After buying into sectional title scheme, buyers might discover – too late – that the scheme’s body corporate has not been run properly, that AGM’s have not been held regularly, or that the financials are showing signs of discrepancy or debt.
This is according to Michael Bauer, general manager of property management company IHFM, who says the Sectional Titles Act does not specify that owners have a fiduciary responsibility in the sectional title scheme in which they live – but owners should take an interest in their scheme.
Bauer says owners should ask about the financials of the scheme and, if meetings are not held, they should question why.
“If you have shares in a company – and have invested a certain amount of money – and there is a loss, you would ask what happened. The same principle applies if you live in a sectional title scheme – the owners must take some responsibility for the management of that scheme,” he says.
When you want to sell your unit, Bauer says you have to ensure that all the necessary documents from the body corporate – which will be needed by the bank to approve the buyer’s home loan – have been given to the estate agent as soon as they start marketing the unit to avoid unnecessary delays in the sales process.
Banks will assess the financial status of the sectional title scheme before granting a home loan, and if the seller waits too long to request these, the bond approval process would be delayed.
“When banks look at the financials of the body corporate, they will check what is owed by the scheme, whether loans have been taken to cover accounts where there have been shortfalls in levies paid, and whether the scheme is being managed properly and is solvent,” he says.
“However, over and above the banks’ basic due diligence, buyers need to do their own due diligence to ensure they know what they’re buying into.”
In cases of sales in execution, Bauer says the municipality will be paid first if there are outstanding amounts on the rates and water accounts – which there usually are, the bank will be paid second, and the body corporate third.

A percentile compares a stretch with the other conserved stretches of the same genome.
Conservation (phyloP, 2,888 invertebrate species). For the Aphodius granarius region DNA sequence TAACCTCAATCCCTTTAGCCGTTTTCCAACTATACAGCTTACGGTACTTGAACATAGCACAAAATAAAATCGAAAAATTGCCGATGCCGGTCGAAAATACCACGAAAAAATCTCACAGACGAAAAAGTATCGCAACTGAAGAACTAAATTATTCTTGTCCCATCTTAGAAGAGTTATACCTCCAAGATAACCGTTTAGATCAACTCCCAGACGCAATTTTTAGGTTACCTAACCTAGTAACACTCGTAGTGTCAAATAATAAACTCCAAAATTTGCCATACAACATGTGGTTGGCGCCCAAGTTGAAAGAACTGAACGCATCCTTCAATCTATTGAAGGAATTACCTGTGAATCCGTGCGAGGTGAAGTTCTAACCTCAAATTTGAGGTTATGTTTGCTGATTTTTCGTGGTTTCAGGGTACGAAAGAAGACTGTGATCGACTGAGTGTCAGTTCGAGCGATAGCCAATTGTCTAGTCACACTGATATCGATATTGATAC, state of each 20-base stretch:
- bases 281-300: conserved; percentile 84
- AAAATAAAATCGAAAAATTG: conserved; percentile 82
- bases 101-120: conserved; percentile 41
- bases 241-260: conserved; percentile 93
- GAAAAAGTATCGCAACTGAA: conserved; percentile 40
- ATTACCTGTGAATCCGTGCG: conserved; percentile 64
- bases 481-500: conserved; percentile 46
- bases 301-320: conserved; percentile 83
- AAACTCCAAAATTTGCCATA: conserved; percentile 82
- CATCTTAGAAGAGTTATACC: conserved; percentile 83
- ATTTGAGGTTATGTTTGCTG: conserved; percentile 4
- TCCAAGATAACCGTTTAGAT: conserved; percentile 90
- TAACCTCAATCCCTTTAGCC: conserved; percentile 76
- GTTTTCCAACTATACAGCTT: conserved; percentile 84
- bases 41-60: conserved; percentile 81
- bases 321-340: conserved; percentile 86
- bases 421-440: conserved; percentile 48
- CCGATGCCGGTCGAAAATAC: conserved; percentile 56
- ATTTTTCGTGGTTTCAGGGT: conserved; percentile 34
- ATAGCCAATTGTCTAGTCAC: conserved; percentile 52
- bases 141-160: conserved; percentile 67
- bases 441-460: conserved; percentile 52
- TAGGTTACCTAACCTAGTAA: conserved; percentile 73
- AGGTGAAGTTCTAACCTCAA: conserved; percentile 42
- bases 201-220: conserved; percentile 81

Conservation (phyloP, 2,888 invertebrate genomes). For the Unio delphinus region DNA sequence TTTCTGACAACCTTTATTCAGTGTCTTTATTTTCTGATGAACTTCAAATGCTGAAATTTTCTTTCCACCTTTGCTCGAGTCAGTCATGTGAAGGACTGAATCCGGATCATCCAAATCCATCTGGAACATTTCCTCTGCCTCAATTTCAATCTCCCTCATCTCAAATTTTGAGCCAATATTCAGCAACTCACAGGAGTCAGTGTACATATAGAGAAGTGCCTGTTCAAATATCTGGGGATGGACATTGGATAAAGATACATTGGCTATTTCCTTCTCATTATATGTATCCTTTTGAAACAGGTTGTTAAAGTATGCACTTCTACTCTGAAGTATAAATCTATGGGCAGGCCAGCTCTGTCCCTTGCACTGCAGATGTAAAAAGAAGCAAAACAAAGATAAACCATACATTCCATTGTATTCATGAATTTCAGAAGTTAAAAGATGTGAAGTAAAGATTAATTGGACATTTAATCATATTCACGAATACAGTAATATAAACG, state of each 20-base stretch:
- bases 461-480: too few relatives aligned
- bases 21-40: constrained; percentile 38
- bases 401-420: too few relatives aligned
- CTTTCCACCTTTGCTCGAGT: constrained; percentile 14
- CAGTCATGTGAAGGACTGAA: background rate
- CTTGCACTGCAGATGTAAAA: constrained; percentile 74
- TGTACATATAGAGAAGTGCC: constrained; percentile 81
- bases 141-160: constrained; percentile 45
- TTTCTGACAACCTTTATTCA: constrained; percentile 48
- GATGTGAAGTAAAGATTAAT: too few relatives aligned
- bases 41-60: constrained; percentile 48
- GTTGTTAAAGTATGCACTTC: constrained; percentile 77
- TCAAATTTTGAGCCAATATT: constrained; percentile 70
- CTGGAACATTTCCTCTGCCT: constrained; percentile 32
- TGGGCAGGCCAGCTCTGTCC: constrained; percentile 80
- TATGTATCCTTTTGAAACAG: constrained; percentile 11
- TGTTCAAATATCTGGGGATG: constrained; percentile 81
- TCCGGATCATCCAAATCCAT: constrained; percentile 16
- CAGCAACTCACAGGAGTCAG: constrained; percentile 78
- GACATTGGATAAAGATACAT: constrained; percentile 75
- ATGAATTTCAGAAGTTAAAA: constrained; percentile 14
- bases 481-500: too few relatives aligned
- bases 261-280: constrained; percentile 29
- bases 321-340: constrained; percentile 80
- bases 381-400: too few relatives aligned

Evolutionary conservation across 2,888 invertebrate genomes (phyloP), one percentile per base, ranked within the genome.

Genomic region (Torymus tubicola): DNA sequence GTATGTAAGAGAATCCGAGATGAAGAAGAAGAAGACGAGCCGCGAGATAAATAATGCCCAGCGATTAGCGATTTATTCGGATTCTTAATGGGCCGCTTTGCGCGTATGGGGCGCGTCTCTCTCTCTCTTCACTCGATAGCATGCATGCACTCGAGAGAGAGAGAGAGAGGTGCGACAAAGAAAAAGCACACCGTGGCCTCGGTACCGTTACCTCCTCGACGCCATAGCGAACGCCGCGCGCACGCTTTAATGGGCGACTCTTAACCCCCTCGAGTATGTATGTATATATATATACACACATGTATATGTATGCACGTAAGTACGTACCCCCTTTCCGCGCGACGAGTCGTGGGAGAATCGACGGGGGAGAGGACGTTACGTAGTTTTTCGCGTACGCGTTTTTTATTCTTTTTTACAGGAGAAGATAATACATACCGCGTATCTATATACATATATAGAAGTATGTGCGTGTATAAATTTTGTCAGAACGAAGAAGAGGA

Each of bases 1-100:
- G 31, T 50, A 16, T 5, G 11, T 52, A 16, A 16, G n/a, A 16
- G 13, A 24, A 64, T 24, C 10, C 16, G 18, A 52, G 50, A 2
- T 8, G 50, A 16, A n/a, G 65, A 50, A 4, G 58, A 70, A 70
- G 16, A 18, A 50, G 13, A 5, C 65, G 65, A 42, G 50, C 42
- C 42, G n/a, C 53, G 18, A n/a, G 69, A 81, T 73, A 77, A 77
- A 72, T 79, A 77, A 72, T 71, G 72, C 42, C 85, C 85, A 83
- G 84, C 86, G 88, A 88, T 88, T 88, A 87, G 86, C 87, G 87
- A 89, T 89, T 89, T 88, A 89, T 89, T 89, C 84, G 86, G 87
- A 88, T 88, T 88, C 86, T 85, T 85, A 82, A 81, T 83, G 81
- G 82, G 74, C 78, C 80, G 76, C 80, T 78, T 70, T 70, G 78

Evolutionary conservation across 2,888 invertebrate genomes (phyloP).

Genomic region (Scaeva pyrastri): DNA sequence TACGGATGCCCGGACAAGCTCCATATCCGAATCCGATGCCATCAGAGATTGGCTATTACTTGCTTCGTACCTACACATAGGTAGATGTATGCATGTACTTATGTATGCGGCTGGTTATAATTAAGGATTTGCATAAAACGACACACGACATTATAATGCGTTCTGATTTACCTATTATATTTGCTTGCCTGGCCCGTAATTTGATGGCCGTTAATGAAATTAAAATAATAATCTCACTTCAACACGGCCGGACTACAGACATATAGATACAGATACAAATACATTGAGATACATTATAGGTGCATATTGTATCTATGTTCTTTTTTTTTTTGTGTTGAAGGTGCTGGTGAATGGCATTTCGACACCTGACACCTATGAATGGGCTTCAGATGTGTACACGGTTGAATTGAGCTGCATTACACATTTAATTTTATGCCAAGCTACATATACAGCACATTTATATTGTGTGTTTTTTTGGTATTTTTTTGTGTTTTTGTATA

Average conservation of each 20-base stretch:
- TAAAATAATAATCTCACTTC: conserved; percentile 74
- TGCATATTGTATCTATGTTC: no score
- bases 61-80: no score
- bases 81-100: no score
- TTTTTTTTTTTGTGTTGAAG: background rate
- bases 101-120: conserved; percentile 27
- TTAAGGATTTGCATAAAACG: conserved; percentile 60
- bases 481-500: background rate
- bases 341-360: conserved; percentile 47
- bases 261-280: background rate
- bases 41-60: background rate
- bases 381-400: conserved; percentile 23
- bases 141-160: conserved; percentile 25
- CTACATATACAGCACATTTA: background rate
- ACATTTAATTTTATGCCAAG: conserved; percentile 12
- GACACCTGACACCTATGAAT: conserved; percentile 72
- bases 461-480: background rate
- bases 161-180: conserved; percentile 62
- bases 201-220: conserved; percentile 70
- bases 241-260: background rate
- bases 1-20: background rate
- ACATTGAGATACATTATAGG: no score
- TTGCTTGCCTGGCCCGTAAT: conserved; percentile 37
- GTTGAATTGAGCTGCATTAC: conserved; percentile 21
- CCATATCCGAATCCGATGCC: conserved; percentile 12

“If there is not enough left in the proceeds of the sale to cover the outstanding levies, the buyer will have to settle the outstanding amount. This is something that is sometimes not taken into account when buying into a scheme at an auction,” he says.
Bauer says at auctions, shrewd property buyers will often ask bodies corporate to produce their levy and interest resolution. They must then produce this, as well as a resolution passed by the trustees on the interest charged on overdue levies.
Without proof of these resolutions, Bauer says the overdue levy account can be reversed and this, then, would be to the detriment of the scheme as, in most cases, the funds must be written off.
“This is where is it imperative that the body corporate does everything ‘by the book’,” says Bauer.
In normal situations, the sale of a sectional title unit can go through without a hitch, but there things that are sometimes forgotten.
“We have seen cases where the conduct rules of the scheme have not been given to the buyer – nor did he or she request these before signing the offer to purchase,” he says.
“There are schemes that have strict rules regarding pets or the number of occupants in a unit, and if these rules have not been read beforehand, it can cause problems.”
Bauer says rules can be changed, but it does take some effort to get other occupants to vote in the change’s favour.
“Buying a property is a long-term investment, and all the preliminary investigations into that property must be done before a commitment is made,” says Bauer.
“Before buying into sectional title scheme Check that everything in the scheme you are buying into is sound – and that the conduct rules are acceptable to you – before signing on the dotted line.”